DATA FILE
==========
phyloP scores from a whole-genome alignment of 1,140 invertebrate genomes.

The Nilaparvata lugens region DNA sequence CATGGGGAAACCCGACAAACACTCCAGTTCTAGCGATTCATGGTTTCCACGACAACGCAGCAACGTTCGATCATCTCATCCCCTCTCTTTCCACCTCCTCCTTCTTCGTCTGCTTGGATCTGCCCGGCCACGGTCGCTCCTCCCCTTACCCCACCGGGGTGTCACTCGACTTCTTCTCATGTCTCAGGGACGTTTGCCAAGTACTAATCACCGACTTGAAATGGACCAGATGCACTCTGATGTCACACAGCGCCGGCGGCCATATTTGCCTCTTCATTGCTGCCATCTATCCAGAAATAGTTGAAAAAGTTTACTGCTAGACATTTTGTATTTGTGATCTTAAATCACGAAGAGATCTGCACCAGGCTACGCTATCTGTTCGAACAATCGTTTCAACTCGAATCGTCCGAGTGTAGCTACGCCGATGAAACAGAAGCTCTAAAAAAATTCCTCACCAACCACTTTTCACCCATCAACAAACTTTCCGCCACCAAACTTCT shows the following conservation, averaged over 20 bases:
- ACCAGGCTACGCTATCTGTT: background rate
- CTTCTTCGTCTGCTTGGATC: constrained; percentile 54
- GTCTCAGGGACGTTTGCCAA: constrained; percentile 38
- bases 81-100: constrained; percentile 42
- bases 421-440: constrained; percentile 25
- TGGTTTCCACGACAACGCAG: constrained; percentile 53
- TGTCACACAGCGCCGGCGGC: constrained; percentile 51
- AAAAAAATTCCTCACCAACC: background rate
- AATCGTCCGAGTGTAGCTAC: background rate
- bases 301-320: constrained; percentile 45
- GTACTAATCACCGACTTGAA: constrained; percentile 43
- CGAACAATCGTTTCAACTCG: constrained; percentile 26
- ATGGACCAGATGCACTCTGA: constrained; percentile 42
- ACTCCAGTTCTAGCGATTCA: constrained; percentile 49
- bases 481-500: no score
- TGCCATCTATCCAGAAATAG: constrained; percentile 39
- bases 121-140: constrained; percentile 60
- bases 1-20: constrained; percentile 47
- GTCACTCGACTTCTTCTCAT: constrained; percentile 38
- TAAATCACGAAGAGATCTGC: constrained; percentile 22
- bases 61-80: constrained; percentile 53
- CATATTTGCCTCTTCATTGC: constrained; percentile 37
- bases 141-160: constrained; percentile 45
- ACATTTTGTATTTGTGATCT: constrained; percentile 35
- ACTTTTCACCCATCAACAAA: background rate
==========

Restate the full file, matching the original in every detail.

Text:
phyloP scores from a whole-genome alignment of 1,140 invertebrate genomes.

The Nilaparvata lugens region DNA sequence CATGGGGAAACCCGACAAACACTCCAGTTCTAGCGATTCATGGTTTCCACGACAACGCAGCAACGTTCGATCATCTCATCCCCTCTCTTTCCACCTCCTCCTTCTTCGTCTGCTTGGATCTGCCCGGCCACGGTCGCTCCTCCCCTTACCCCACCGGGGTGTCACTCGACTTCTTCTCATGTCTCAGGGACGTTTGCCAAGTACTAATCACCGACTTGAAATGGACCAGATGCACTCTGATGTCACACAGCGCCGGCGGCCATATTTGCCTCTTCATTGCTGCCATCTATCCAGAAATAGTTGAAAAAGTTTACTGCTAGACATTTTGTATTTGTGATCTTAAATCACGAAGAGATCTGCACCAGGCTACGCTATCTGTTCGAACAATCGTTTCAACTCGAATCGTCCGAGTGTAGCTACGCCGATGAAACAGAAGCTCTAAAAAAATTCCTCACCAACCACTTTTCACCCATCAACAAACTTTCCGCCACCAAACTTCT shows the following conservation, averaged over 20 bases:
- ACCAGGCTACGCTATCTGTT: background rate
- CTTCTTCGTCTGCTTGGATC: constrained; percentile 54
- GTCTCAGGGACGTTTGCCAA: constrained; percentile 38
- bases 81-100: constrained; percentile 42
- bases 421-440: constrained; percentile 25
- TGGTTTCCACGACAACGCAG: constrained; percentile 53
- TGTCACACAGCGCCGGCGGC: constrained; percentile 51
- AAAAAAATTCCTCACCAACC: background rate
- AATCGTCCGAGTGTAGCTAC: background rate
- bases 301-320: constrained; percentile 45
- GTACTAATCACCGACTTGAA: constrained; percentile 43
- CGAACAATCGTTTCAACTCG: constrained; percentile 26
- ATGGACCAGATGCACTCTGA: constrained; percentile 42
- ACTCCAGTTCTAGCGATTCA: constrained; percentile 49
- bases 481-500: no score
- TGCCATCTATCCAGAAATAG: constrained; percentile 39
- bases 121-140: constrained; percentile 60
- bases 1-20: constrained; percentile 47
- GTCACTCGACTTCTTCTCAT: constrained; percentile 38
- TAAATCACGAAGAGATCTGC: constrained; percentile 22
- bases 61-80: constrained; percentile 53
- CATATTTGCCTCTTCATTGC: constrained; percentile 37
- bases 141-160: constrained; percentile 45
- ACATTTTGTATTTGTGATCT: constrained; percentile 35
- ACTTTTCACCCATCAACAAA: background rate